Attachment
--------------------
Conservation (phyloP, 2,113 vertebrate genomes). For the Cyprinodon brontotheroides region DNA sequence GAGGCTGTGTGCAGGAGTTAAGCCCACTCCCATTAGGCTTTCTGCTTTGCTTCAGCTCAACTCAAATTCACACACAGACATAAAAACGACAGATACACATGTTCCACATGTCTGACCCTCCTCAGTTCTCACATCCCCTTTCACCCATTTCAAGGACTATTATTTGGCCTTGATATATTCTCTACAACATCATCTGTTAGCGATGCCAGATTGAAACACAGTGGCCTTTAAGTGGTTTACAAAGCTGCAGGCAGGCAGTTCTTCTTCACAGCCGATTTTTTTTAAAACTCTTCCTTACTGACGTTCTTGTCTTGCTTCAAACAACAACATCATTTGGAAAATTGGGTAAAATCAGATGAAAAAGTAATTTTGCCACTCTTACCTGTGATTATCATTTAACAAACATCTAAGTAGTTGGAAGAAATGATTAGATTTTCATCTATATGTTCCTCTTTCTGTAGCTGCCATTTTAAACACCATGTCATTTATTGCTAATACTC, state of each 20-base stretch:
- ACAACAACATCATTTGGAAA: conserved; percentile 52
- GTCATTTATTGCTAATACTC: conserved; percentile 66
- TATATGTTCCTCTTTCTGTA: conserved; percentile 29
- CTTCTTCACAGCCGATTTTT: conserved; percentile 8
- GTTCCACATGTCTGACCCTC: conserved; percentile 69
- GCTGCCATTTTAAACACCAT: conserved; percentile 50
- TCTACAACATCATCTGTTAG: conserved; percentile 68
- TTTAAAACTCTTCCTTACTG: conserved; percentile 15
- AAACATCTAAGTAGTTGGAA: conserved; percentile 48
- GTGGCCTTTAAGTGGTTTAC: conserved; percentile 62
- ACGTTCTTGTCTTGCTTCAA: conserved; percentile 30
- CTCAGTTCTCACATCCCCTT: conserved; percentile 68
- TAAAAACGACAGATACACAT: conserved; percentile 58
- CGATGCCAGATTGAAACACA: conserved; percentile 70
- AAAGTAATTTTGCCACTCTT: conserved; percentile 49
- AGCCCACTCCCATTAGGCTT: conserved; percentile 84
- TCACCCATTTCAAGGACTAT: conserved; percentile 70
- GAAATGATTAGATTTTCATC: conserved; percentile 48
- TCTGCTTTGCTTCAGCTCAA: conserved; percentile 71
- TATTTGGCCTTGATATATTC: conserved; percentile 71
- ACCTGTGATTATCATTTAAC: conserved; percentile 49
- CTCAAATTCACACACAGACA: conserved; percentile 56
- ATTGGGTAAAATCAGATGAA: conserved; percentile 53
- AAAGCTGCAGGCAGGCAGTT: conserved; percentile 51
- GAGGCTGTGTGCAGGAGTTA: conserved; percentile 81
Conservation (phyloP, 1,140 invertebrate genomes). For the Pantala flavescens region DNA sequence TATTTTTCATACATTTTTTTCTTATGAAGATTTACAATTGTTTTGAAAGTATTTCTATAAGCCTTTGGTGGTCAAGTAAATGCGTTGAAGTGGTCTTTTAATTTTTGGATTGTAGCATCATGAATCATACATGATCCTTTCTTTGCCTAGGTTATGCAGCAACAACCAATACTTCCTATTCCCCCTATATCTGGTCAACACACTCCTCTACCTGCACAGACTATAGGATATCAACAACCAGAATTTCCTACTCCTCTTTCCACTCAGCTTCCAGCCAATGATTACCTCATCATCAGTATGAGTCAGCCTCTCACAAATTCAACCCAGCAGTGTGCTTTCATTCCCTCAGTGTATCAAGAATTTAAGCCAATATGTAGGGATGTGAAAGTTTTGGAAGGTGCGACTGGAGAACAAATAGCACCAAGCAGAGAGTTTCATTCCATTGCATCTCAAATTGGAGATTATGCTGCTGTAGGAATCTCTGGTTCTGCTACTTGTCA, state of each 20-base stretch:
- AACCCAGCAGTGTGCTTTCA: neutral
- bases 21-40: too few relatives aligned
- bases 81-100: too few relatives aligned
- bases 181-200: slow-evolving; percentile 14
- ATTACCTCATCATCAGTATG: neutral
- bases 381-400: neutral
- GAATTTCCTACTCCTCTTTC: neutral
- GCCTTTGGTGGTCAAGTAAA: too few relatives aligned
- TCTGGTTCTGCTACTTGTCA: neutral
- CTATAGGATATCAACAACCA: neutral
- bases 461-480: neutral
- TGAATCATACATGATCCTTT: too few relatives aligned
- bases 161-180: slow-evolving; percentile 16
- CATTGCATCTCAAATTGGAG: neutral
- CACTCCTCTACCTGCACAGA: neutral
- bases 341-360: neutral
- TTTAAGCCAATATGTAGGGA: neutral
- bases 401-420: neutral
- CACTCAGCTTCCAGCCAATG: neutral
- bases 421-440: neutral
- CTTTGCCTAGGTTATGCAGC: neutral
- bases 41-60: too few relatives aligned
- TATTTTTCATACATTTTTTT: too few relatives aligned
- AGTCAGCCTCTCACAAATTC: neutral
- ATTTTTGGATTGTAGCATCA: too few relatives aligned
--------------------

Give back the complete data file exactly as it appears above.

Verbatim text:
Conservation (phyloP, 2,113 vertebrate genomes). For the Cyprinodon brontotheroides region DNA sequence GAGGCTGTGTGCAGGAGTTAAGCCCACTCCCATTAGGCTTTCTGCTTTGCTTCAGCTCAACTCAAATTCACACACAGACATAAAAACGACAGATACACATGTTCCACATGTCTGACCCTCCTCAGTTCTCACATCCCCTTTCACCCATTTCAAGGACTATTATTTGGCCTTGATATATTCTCTACAACATCATCTGTTAGCGATGCCAGATTGAAACACAGTGGCCTTTAAGTGGTTTACAAAGCTGCAGGCAGGCAGTTCTTCTTCACAGCCGATTTTTTTTAAAACTCTTCCTTACTGACGTTCTTGTCTTGCTTCAAACAACAACATCATTTGGAAAATTGGGTAAAATCAGATGAAAAAGTAATTTTGCCACTCTTACCTGTGATTATCATTTAACAAACATCTAAGTAGTTGGAAGAAATGATTAGATTTTCATCTATATGTTCCTCTTTCTGTAGCTGCCATTTTAAACACCATGTCATTTATTGCTAATACTC, state of each 20-base stretch:
- ACAACAACATCATTTGGAAA: conserved; percentile 52
- GTCATTTATTGCTAATACTC: conserved; percentile 66
- TATATGTTCCTCTTTCTGTA: conserved; percentile 29
- CTTCTTCACAGCCGATTTTT: conserved; percentile 8
- GTTCCACATGTCTGACCCTC: conserved; percentile 69
- GCTGCCATTTTAAACACCAT: conserved; percentile 50
- TCTACAACATCATCTGTTAG: conserved; percentile 68
- TTTAAAACTCTTCCTTACTG: conserved; percentile 15
- AAACATCTAAGTAGTTGGAA: conserved; percentile 48
- GTGGCCTTTAAGTGGTTTAC: conserved; percentile 62
- ACGTTCTTGTCTTGCTTCAA: conserved; percentile 30
- CTCAGTTCTCACATCCCCTT: conserved; percentile 68
- TAAAAACGACAGATACACAT: conserved; percentile 58
- CGATGCCAGATTGAAACACA: conserved; percentile 70
- AAAGTAATTTTGCCACTCTT: conserved; percentile 49
- AGCCCACTCCCATTAGGCTT: conserved; percentile 84
- TCACCCATTTCAAGGACTAT: conserved; percentile 70
- GAAATGATTAGATTTTCATC: conserved; percentile 48
- TCTGCTTTGCTTCAGCTCAA: conserved; percentile 71
- TATTTGGCCTTGATATATTC: conserved; percentile 71
- ACCTGTGATTATCATTTAAC: conserved; percentile 49
- CTCAAATTCACACACAGACA: conserved; percentile 56
- ATTGGGTAAAATCAGATGAA: conserved; percentile 53
- AAAGCTGCAGGCAGGCAGTT: conserved; percentile 51
- GAGGCTGTGTGCAGGAGTTA: conserved; percentile 81
Conservation (phyloP, 1,140 invertebrate genomes). For the Pantala flavescens region DNA sequence TATTTTTCATACATTTTTTTCTTATGAAGATTTACAATTGTTTTGAAAGTATTTCTATAAGCCTTTGGTGGTCAAGTAAATGCGTTGAAGTGGTCTTTTAATTTTTGGATTGTAGCATCATGAATCATACATGATCCTTTCTTTGCCTAGGTTATGCAGCAACAACCAATACTTCCTATTCCCCCTATATCTGGTCAACACACTCCTCTACCTGCACAGACTATAGGATATCAACAACCAGAATTTCCTACTCCTCTTTCCACTCAGCTTCCAGCCAATGATTACCTCATCATCAGTATGAGTCAGCCTCTCACAAATTCAACCCAGCAGTGTGCTTTCATTCCCTCAGTGTATCAAGAATTTAAGCCAATATGTAGGGATGTGAAAGTTTTGGAAGGTGCGACTGGAGAACAAATAGCACCAAGCAGAGAGTTTCATTCCATTGCATCTCAAATTGGAGATTATGCTGCTGTAGGAATCTCTGGTTCTGCTACTTGTCA, state of each 20-base stretch:
- AACCCAGCAGTGTGCTTTCA: neutral
- bases 21-40: too few relatives aligned
- bases 81-100: too few relatives aligned
- bases 181-200: slow-evolving; percentile 14
- ATTACCTCATCATCAGTATG: neutral
- bases 381-400: neutral
- GAATTTCCTACTCCTCTTTC: neutral
- GCCTTTGGTGGTCAAGTAAA: too few relatives aligned
- TCTGGTTCTGCTACTTGTCA: neutral
- CTATAGGATATCAACAACCA: neutral
- bases 461-480: neutral
- TGAATCATACATGATCCTTT: too few relatives aligned
- bases 161-180: slow-evolving; percentile 16
- CATTGCATCTCAAATTGGAG: neutral
- CACTCCTCTACCTGCACAGA: neutral
- bases 341-360: neutral
- TTTAAGCCAATATGTAGGGA: neutral
- bases 401-420: neutral
- CACTCAGCTTCCAGCCAATG: neutral
- bases 421-440: neutral
- CTTTGCCTAGGTTATGCAGC: neutral
- bases 41-60: too few relatives aligned
- TATTTTTCATACATTTTTTT: too few relatives aligned
- AGTCAGCCTCTCACAAATTC: neutral
- ATTTTTGGATTGTAGCATCA: too few relatives aligned